Road injuries leading cause of death for the young: UN report

  • Friday 07, December 2018 in 2:55 PM
Sharjah 24 – WAM: Over 1.35 million people die on the roads each year, while road traffic injuries are now the leading cause of death among young people, according to new statistics from the World Health Organisation, WHO.
Increases in average speed, driving under the influence of alcohol or drugs, and inadequate post-crash care, are among various factors making traffic injuries the number one killer of persons aged five to 29, the 2018 Global Status on Road Safety reveals. 
 
These finds signal a need for a shift in the current child and adolescent health agenda which, to date, has largely neglected road safety, the report explained. 
 
"What’s killing our young children and adults, is road traffic crashes now," said Dr. Etienne Krug, Director of the WHO department that deals with violence and Injury prevention. 
 
The WHO report on road safety documents that despite an increase in the overall number of fatalities, the rates of death relative to the size of the world population have stabilised in recent years. The findings suggest that existing road safety efforts in some middle- and high-income countries have mitigated the situation.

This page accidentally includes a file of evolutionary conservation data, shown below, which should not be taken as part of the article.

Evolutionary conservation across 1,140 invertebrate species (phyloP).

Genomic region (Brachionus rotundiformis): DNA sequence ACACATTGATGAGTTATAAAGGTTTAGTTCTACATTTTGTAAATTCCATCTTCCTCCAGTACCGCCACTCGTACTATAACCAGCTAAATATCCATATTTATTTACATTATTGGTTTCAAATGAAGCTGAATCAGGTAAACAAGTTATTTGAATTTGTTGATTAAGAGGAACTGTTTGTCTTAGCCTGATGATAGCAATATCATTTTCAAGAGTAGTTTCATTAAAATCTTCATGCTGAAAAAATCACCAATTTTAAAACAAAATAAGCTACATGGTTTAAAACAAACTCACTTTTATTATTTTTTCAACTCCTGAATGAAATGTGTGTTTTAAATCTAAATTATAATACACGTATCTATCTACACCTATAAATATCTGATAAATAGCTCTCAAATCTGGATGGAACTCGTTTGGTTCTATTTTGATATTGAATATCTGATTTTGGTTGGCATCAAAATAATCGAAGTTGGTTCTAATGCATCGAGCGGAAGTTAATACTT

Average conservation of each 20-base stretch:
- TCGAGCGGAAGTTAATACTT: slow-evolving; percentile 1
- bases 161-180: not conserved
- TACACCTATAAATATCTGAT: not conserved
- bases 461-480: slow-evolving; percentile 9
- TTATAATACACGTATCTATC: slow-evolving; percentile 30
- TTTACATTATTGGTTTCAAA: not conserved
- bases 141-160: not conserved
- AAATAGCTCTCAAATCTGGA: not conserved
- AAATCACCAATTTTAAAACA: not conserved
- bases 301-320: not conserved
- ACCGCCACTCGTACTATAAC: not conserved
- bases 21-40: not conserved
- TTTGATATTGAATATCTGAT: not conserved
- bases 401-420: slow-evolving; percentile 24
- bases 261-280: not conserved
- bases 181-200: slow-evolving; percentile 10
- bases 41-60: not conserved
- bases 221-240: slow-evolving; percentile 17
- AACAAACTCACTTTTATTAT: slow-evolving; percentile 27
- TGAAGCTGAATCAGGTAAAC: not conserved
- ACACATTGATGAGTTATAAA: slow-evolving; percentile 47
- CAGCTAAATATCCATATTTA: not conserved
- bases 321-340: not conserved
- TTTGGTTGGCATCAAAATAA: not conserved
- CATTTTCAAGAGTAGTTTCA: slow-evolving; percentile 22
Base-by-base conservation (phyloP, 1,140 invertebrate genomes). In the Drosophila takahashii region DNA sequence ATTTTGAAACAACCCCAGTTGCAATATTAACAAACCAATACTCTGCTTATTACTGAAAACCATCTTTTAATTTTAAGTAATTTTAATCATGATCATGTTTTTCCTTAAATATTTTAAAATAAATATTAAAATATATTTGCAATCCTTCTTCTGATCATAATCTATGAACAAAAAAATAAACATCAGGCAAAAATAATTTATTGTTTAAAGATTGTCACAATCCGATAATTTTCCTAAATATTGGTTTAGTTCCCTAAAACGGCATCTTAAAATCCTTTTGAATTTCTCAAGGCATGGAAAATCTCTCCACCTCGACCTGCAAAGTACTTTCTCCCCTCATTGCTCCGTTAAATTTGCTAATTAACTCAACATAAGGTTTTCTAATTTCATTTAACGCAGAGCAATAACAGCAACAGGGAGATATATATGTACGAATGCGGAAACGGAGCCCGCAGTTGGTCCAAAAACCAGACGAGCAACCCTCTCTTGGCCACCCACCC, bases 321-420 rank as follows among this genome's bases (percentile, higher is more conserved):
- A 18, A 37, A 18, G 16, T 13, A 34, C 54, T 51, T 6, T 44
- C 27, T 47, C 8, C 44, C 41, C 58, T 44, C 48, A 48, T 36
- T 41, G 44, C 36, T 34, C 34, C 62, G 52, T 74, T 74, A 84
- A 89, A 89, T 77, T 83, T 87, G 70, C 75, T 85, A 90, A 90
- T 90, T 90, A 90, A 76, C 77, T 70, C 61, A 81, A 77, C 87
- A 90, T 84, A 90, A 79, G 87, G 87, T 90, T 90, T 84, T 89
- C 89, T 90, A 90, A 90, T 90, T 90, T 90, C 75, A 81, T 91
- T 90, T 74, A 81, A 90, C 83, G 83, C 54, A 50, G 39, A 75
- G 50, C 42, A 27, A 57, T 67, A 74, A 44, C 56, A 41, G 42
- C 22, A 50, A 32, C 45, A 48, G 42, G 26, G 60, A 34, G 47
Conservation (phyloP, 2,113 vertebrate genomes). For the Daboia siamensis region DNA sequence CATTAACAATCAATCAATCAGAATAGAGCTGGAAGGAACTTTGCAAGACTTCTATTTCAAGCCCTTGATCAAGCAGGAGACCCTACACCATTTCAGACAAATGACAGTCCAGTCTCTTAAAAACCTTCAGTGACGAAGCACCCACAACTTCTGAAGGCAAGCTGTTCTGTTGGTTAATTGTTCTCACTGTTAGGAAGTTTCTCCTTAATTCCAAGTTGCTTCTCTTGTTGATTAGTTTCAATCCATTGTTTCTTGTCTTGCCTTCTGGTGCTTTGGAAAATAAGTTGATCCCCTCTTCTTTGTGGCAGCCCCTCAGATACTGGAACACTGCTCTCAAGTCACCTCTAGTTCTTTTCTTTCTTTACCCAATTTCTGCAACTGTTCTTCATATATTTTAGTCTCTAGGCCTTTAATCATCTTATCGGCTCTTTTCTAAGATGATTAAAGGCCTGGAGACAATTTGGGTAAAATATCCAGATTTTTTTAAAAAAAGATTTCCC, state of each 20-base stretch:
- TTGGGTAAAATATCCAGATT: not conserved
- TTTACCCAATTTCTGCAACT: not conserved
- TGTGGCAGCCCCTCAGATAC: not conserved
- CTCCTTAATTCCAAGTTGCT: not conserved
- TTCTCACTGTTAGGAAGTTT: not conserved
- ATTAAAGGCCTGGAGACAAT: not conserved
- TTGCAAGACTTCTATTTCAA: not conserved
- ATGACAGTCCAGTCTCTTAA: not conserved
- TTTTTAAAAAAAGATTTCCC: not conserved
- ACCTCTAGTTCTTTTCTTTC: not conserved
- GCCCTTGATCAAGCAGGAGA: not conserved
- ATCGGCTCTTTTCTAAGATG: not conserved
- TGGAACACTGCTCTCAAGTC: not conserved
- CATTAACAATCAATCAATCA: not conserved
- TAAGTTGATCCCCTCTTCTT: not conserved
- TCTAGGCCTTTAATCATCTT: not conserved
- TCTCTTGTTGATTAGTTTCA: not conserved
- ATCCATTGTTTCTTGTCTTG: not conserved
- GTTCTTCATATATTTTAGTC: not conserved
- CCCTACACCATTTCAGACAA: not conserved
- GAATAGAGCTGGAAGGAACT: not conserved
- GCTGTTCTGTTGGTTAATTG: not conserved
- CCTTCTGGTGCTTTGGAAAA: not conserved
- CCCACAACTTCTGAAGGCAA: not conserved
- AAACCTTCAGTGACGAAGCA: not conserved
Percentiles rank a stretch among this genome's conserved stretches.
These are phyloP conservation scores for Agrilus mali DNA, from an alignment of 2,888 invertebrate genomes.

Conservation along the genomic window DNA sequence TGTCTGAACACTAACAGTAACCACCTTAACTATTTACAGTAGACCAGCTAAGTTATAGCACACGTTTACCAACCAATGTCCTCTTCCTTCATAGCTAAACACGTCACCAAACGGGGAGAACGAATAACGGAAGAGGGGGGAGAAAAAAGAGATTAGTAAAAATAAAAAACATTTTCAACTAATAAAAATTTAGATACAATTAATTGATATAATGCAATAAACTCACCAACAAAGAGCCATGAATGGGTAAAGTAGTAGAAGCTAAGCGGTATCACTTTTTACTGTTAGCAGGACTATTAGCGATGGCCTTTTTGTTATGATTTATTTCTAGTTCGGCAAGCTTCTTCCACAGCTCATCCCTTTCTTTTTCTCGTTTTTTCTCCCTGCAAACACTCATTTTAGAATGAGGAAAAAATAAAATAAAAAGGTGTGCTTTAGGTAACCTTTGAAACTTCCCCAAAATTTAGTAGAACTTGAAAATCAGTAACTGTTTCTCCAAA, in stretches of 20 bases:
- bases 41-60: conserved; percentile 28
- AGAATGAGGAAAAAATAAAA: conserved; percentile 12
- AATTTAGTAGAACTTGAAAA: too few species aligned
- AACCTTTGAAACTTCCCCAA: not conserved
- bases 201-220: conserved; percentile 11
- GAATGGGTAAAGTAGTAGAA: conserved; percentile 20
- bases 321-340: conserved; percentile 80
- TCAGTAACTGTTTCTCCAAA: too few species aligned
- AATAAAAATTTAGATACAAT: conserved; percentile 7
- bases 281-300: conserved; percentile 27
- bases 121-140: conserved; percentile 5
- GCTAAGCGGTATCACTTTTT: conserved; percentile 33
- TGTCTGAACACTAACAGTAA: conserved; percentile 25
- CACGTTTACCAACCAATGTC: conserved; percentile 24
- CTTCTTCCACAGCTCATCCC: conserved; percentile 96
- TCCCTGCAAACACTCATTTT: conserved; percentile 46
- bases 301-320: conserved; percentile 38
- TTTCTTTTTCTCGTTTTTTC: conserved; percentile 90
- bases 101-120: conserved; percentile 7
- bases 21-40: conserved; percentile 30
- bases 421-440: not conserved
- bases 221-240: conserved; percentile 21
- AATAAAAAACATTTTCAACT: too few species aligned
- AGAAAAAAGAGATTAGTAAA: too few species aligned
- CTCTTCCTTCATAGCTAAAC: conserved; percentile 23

Such progress, the report explains, is primarily attributed to better legislation around key risks such as speeding, drinking and driving, and failing to use seat-belts, motorcycle helmets and child restraints; safer infrastructure like sidewalks and dedicated lanes for cyclists and motorcyclists; improved vehicle standards such as those that mandate electronic stability control and advanced braking; and enhanced post-crash care. 
 
Such measures, the report details, have contributed to reductions in road traffic deaths in 48 middle- and high-income countries. However, not a single low-income country has demonstrated a reduction in overall deaths, in large part because these measures are lacking, it added. 
 
The risk of a road traffic death remains three times higher in low-income countries than in high-income countries, report findings show.